Grind Style Glutes and Hamstrings

Grind Style Glutes and Hamstrings

    Grind Style Glutes & Hamstrings

    One of the most common questions I’m asked about calisthenics is if there’s
    a suitable bodyweight exercise that compares to the deadlift.
    This is a bit of an apples-and-oranges question because all exercises have
    their own adaptation fingerprint. Due to the specificity principle, all exercises
    condition the body to the unique functional demand of a given activity. Even
    doing the exact same activity but changing a small detail, like your grip or
    range of motion, will slightly alter the results.

    So the definitive answer is no: there is no exact bodyweight equivalent to the
    deadlift. There aren't even weighted exercises that are equivalent to the
    deadlift. Doing deadlifts with dumbbells isn't the same as the classic barbell
    deadlift. Even using a different barbell will alter the specific stimulus. So if
    you're interested in optimizing your specific deadlift strength, then that
    exercise simply must be in your program.
    I know a lot of folks are not really asking about deadlift strength when they
    make such an inquiry. Most of the time, they are more concerned with
    strengthening their posterior chain and making sure they aren't leaving any
    stone unturned. They want to know they can adequately strengthen their
    glutes, hamstrings, and spinal erectors. In that light, there are certainly some
    very potent exercises that can help you do that in the bodyweight universe.

    Tension control phase exercises for the extension chain

    Poor extension chain tension control is one of the biggest challenges within
    our fitness culture. Like with the flexion chain, our modern lifestyle as made
    sleepy extension chain muscles the normal state for even advanced exercise
    enthusiasts.
    Not only does a sleepy extension chain compromise your strength and
    performance, but it also places your spine at a higher risk for injury,
    especially under external loads. This is why some people claim exercises like the deadlift or kettlebell swings are unsafe. However, like any move, they are
    perfectly safe and can even prevent injury as long as your tension control is
    dialed in.
    Nonetheless, sleepy extension chains are everywhere, which is why I
    recommend practicing these extension chain tension control exercises daily.

    Standing hamstring and glute tension

    This is a simple drill you can do anywhere you find yourself standing still.
    This is also an ideal exercise to practice on a daily basis to improve the
    tension control in your hamstrings throughout daily activities.
    Select one leg and place it a few inches behind the other. Drive your weight
    into the heel of your back foot sort of like you're trying to spread the floor
    apart with your feet. Do this while placing tension along the entire backside
    of your back leg, including your calves, hamstrings, and glutes. Hold for a
    few moments and then switch to do the same on the other side.

    Bent over hamstring and glute tension

    This position requires more tension control since it extends your posterior
    muscles. You can practice this with a little hip flexion, like when leaning on a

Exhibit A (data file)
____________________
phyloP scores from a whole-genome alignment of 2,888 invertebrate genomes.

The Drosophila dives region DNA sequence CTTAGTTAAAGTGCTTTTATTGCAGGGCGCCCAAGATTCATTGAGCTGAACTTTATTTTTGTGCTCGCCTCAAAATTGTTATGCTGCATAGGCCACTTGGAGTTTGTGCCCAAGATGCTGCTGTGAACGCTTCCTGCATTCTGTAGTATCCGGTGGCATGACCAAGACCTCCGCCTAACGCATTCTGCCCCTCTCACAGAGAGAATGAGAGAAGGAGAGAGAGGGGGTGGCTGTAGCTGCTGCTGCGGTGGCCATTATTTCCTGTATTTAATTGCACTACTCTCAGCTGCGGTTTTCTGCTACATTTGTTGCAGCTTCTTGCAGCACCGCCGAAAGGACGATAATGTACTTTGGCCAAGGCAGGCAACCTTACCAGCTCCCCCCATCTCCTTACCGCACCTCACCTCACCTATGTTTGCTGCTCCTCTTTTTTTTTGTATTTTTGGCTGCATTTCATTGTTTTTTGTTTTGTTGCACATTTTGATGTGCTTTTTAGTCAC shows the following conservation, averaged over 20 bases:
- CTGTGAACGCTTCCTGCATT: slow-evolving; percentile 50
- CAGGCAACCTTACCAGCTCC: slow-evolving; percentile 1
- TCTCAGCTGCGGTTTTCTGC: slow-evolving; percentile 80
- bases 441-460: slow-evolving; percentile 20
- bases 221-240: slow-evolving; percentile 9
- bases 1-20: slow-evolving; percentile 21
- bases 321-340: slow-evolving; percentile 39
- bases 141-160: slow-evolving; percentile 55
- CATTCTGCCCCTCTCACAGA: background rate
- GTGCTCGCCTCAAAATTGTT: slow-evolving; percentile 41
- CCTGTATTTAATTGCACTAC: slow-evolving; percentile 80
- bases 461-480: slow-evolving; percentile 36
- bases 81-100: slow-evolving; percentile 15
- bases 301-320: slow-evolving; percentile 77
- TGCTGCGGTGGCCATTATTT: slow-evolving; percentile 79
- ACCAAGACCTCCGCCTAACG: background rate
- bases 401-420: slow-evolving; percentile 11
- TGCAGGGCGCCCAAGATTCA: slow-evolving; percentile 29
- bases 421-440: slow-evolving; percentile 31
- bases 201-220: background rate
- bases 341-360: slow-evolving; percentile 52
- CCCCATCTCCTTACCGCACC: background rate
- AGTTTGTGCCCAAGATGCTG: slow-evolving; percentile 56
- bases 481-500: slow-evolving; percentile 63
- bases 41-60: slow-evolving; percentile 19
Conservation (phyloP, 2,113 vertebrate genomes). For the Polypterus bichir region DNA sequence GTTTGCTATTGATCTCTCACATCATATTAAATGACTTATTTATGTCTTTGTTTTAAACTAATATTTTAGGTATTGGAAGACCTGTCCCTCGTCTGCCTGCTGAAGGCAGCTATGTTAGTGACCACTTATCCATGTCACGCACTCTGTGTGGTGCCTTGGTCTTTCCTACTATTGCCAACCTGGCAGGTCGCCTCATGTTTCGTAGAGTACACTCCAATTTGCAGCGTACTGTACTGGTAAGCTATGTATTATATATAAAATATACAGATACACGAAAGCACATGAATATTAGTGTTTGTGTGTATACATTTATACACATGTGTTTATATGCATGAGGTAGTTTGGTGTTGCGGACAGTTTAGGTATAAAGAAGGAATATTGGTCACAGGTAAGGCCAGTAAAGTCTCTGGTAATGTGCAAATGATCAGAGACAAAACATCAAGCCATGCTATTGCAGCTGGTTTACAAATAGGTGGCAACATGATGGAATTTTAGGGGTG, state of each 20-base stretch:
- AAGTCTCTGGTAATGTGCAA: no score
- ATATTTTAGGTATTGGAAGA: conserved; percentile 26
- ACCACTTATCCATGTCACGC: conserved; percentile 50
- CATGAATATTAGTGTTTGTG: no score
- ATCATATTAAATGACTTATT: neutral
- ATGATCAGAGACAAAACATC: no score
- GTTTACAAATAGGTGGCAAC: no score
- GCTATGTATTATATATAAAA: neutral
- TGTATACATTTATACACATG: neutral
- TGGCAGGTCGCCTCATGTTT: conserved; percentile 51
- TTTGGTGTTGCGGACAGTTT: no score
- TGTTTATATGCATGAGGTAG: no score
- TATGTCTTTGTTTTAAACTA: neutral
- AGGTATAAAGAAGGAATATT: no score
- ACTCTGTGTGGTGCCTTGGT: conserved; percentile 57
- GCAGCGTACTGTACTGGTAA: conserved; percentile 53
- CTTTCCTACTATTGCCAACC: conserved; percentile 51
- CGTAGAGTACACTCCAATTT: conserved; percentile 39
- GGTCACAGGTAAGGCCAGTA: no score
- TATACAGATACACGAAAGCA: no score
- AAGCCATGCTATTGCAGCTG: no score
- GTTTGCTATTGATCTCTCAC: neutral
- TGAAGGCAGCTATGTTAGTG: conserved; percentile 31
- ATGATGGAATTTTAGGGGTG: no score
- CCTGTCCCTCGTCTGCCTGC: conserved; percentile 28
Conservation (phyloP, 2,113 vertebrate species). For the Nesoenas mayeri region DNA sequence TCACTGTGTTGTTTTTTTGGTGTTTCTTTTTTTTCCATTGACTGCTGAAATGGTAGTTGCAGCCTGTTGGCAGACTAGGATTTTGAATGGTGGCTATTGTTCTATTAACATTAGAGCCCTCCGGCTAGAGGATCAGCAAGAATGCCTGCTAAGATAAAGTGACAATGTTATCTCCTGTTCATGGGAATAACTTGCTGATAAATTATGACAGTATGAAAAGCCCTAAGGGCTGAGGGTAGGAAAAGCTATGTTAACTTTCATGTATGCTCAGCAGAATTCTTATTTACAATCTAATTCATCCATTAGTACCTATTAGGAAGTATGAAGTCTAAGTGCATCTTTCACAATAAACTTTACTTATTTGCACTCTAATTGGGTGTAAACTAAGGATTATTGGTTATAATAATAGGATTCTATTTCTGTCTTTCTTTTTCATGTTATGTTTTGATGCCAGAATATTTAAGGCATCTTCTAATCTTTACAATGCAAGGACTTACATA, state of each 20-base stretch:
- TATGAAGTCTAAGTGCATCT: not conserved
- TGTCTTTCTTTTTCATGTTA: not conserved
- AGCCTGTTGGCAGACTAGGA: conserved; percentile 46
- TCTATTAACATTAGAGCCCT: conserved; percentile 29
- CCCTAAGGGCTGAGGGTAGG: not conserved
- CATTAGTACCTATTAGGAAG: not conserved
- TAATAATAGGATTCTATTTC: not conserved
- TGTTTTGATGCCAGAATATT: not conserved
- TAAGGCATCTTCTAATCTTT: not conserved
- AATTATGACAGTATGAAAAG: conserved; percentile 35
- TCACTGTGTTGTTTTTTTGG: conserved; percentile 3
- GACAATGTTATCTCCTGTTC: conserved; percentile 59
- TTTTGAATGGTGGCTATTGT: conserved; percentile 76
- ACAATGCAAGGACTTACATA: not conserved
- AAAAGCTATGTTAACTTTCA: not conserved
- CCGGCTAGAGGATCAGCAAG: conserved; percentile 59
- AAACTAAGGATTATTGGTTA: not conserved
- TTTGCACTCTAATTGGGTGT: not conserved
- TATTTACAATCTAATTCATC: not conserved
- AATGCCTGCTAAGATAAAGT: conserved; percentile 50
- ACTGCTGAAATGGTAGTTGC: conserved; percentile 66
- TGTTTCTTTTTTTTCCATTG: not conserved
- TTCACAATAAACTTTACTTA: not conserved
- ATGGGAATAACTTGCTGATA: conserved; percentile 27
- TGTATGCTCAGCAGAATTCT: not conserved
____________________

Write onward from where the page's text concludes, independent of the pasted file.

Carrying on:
countertop or with a more pronounced position like when picking something
    up off the floor.
    I recommend practicing this one leg at a time to identify differences you can
    address between your left and right leg.

    Hand clasped spinal tension

    This technique conditions the tension control in your spinal erectors. It's the
    same basic idea as the shoulder movement exercise from the push and pull
    chain. The difference is you're not focusing on scapular movement, but rather
    your spinal extension instead.
    Stability phase exercises for the extension chain

    Marching high knees

    This move is the same as the standing exercise you practice for the squat
    chain. This makes sense since your hamstrings and glutes are part of both
    your extension chain and squat chain.
    The difference here, is you're now focusing on tensing your glutes and
    hamstrings as you lift the knee of the other leg in front of you. Many people
    tend to bend the knee slightly and lean back in an attempt to lift the knee up
    higher. Your mission is to prevent this by tensing up your glutes and
    hamstrings of the supporting leg to maintain stability. I like to think of trying
    to move my legs in opposite directions with each step. The lifting leg is
    moving upward and forwards while I drive my support leg down and back
    with the tension in my hamstrings and glutes.

    Crab walk

    This gym class exercise is one of the best stability exercises for your
    extension chain. Like the crawling exercise for the flexion chain, the crab
    walk requires total body control while transferring tension from one limb to
    another.
    Be mindful of how your hip position can adjust the difficulty of this exercise.
    The higher your hips are the more resistance you’ll have on your posterior
    chain.
    There’s also a tendency to push off with your arms to move forward. This is
    fine, but you’ll have more hamstring engagement if you pull yourself forward
    with your hamstrings, almost like a hamstring curl.
    Lastly, like with all types of crawling, play around with speed and direction.
    You don't always have to move forward, but also sideways and backward too.
    You can even rotate your body, so you alternate between front crawling to
    work your flexion chain and crab walk for the extension chain.
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